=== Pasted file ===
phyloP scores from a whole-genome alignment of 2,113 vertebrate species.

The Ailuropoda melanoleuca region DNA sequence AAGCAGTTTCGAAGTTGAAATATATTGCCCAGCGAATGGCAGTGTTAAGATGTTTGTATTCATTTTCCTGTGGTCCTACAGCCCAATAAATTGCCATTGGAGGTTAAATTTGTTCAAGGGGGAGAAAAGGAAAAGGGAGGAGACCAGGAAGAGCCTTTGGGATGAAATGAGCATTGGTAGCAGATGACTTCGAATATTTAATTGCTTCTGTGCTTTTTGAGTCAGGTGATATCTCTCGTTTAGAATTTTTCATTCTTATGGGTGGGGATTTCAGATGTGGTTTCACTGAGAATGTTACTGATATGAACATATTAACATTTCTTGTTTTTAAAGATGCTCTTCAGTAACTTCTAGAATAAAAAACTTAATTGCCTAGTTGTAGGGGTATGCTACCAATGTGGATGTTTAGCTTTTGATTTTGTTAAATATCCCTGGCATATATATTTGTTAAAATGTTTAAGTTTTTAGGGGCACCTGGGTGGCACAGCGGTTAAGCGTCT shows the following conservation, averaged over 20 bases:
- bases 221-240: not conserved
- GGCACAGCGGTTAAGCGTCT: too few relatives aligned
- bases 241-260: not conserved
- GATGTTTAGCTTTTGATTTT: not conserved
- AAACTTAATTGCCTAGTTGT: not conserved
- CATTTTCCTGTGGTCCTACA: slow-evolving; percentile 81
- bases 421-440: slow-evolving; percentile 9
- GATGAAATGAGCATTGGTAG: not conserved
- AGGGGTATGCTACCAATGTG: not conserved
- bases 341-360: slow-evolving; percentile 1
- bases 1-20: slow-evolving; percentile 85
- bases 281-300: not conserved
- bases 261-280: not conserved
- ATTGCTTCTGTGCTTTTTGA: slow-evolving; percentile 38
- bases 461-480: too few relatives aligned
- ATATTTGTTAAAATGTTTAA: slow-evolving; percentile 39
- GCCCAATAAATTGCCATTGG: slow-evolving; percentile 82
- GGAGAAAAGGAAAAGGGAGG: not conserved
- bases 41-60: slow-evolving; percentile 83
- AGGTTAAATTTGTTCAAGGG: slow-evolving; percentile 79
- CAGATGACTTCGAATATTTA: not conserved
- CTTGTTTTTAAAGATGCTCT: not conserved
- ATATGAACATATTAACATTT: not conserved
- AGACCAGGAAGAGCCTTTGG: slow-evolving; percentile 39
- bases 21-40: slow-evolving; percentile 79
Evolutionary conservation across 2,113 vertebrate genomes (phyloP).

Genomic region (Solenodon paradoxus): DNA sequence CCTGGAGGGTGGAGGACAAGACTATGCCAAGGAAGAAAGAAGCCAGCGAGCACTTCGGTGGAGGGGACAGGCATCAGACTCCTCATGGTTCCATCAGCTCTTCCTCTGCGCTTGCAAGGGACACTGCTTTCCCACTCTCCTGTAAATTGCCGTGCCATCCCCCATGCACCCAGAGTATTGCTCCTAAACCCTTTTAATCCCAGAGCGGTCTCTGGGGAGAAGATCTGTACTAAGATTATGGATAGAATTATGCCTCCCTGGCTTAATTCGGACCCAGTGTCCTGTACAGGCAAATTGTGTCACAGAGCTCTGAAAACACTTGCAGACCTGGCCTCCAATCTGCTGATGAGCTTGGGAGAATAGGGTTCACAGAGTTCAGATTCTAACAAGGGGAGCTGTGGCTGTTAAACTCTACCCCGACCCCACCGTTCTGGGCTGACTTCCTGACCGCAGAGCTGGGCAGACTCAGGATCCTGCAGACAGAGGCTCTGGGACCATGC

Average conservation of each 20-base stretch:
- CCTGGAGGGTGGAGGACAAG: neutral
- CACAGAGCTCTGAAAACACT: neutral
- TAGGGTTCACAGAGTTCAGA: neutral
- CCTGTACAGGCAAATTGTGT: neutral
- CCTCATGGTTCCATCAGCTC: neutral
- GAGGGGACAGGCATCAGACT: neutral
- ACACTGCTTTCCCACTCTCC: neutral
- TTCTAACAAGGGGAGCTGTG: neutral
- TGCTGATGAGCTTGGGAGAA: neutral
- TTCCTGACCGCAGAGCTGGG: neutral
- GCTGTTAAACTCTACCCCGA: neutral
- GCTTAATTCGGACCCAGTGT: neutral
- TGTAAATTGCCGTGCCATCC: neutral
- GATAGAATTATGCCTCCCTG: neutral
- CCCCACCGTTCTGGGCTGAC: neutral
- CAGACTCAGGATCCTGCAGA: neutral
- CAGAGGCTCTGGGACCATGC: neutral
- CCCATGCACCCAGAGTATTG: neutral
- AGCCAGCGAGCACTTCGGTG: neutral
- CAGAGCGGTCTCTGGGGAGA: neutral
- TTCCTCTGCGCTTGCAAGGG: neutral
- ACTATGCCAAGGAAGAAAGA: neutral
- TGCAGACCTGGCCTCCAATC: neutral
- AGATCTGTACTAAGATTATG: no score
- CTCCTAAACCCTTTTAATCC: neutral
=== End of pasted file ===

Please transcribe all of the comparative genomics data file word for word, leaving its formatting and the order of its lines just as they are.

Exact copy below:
phyloP scores from a whole-genome alignment of 2,113 vertebrate species.

The Ailuropoda melanoleuca region DNA sequence AAGCAGTTTCGAAGTTGAAATATATTGCCCAGCGAATGGCAGTGTTAAGATGTTTGTATTCATTTTCCTGTGGTCCTACAGCCCAATAAATTGCCATTGGAGGTTAAATTTGTTCAAGGGGGAGAAAAGGAAAAGGGAGGAGACCAGGAAGAGCCTTTGGGATGAAATGAGCATTGGTAGCAGATGACTTCGAATATTTAATTGCTTCTGTGCTTTTTGAGTCAGGTGATATCTCTCGTTTAGAATTTTTCATTCTTATGGGTGGGGATTTCAGATGTGGTTTCACTGAGAATGTTACTGATATGAACATATTAACATTTCTTGTTTTTAAAGATGCTCTTCAGTAACTTCTAGAATAAAAAACTTAATTGCCTAGTTGTAGGGGTATGCTACCAATGTGGATGTTTAGCTTTTGATTTTGTTAAATATCCCTGGCATATATATTTGTTAAAATGTTTAAGTTTTTAGGGGCACCTGGGTGGCACAGCGGTTAAGCGTCT shows the following conservation, averaged over 20 bases:
- bases 221-240: not conserved
- GGCACAGCGGTTAAGCGTCT: too few relatives aligned
- bases 241-260: not conserved
- GATGTTTAGCTTTTGATTTT: not conserved
- AAACTTAATTGCCTAGTTGT: not conserved
- CATTTTCCTGTGGTCCTACA: slow-evolving; percentile 81
- bases 421-440: slow-evolving; percentile 9
- GATGAAATGAGCATTGGTAG: not conserved
- AGGGGTATGCTACCAATGTG: not conserved
- bases 341-360: slow-evolving; percentile 1
- bases 1-20: slow-evolving; percentile 85
- bases 281-300: not conserved
- bases 261-280: not conserved
- ATTGCTTCTGTGCTTTTTGA: slow-evolving; percentile 38
- bases 461-480: too few relatives aligned
- ATATTTGTTAAAATGTTTAA: slow-evolving; percentile 39
- GCCCAATAAATTGCCATTGG: slow-evolving; percentile 82
- GGAGAAAAGGAAAAGGGAGG: not conserved
- bases 41-60: slow-evolving; percentile 83
- AGGTTAAATTTGTTCAAGGG: slow-evolving; percentile 79
- CAGATGACTTCGAATATTTA: not conserved
- CTTGTTTTTAAAGATGCTCT: not conserved
- ATATGAACATATTAACATTT: not conserved
- AGACCAGGAAGAGCCTTTGG: slow-evolving; percentile 39
- bases 21-40: slow-evolving; percentile 79
Evolutionary conservation across 2,113 vertebrate genomes (phyloP).

Genomic region (Solenodon paradoxus): DNA sequence CCTGGAGGGTGGAGGACAAGACTATGCCAAGGAAGAAAGAAGCCAGCGAGCACTTCGGTGGAGGGGACAGGCATCAGACTCCTCATGGTTCCATCAGCTCTTCCTCTGCGCTTGCAAGGGACACTGCTTTCCCACTCTCCTGTAAATTGCCGTGCCATCCCCCATGCACCCAGAGTATTGCTCCTAAACCCTTTTAATCCCAGAGCGGTCTCTGGGGAGAAGATCTGTACTAAGATTATGGATAGAATTATGCCTCCCTGGCTTAATTCGGACCCAGTGTCCTGTACAGGCAAATTGTGTCACAGAGCTCTGAAAACACTTGCAGACCTGGCCTCCAATCTGCTGATGAGCTTGGGAGAATAGGGTTCACAGAGTTCAGATTCTAACAAGGGGAGCTGTGGCTGTTAAACTCTACCCCGACCCCACCGTTCTGGGCTGACTTCCTGACCGCAGAGCTGGGCAGACTCAGGATCCTGCAGACAGAGGCTCTGGGACCATGC

Average conservation of each 20-base stretch:
- CCTGGAGGGTGGAGGACAAG: neutral
- CACAGAGCTCTGAAAACACT: neutral
- TAGGGTTCACAGAGTTCAGA: neutral
- CCTGTACAGGCAAATTGTGT: neutral
- CCTCATGGTTCCATCAGCTC: neutral
- GAGGGGACAGGCATCAGACT: neutral
- ACACTGCTTTCCCACTCTCC: neutral
- TTCTAACAAGGGGAGCTGTG: neutral
- TGCTGATGAGCTTGGGAGAA: neutral
- TTCCTGACCGCAGAGCTGGG: neutral
- GCTGTTAAACTCTACCCCGA: neutral
- GCTTAATTCGGACCCAGTGT: neutral
- TGTAAATTGCCGTGCCATCC: neutral
- GATAGAATTATGCCTCCCTG: neutral
- CCCCACCGTTCTGGGCTGAC: neutral
- CAGACTCAGGATCCTGCAGA: neutral
- CAGAGGCTCTGGGACCATGC: neutral
- CCCATGCACCCAGAGTATTG: neutral
- AGCCAGCGAGCACTTCGGTG: neutral
- CAGAGCGGTCTCTGGGGAGA: neutral
- TTCCTCTGCGCTTGCAAGGG: neutral
- ACTATGCCAAGGAAGAAAGA: neutral
- TGCAGACCTGGCCTCCAATC: neutral
- AGATCTGTACTAAGATTATG: no score
- CTCCTAAACCCTTTTAATCC: neutral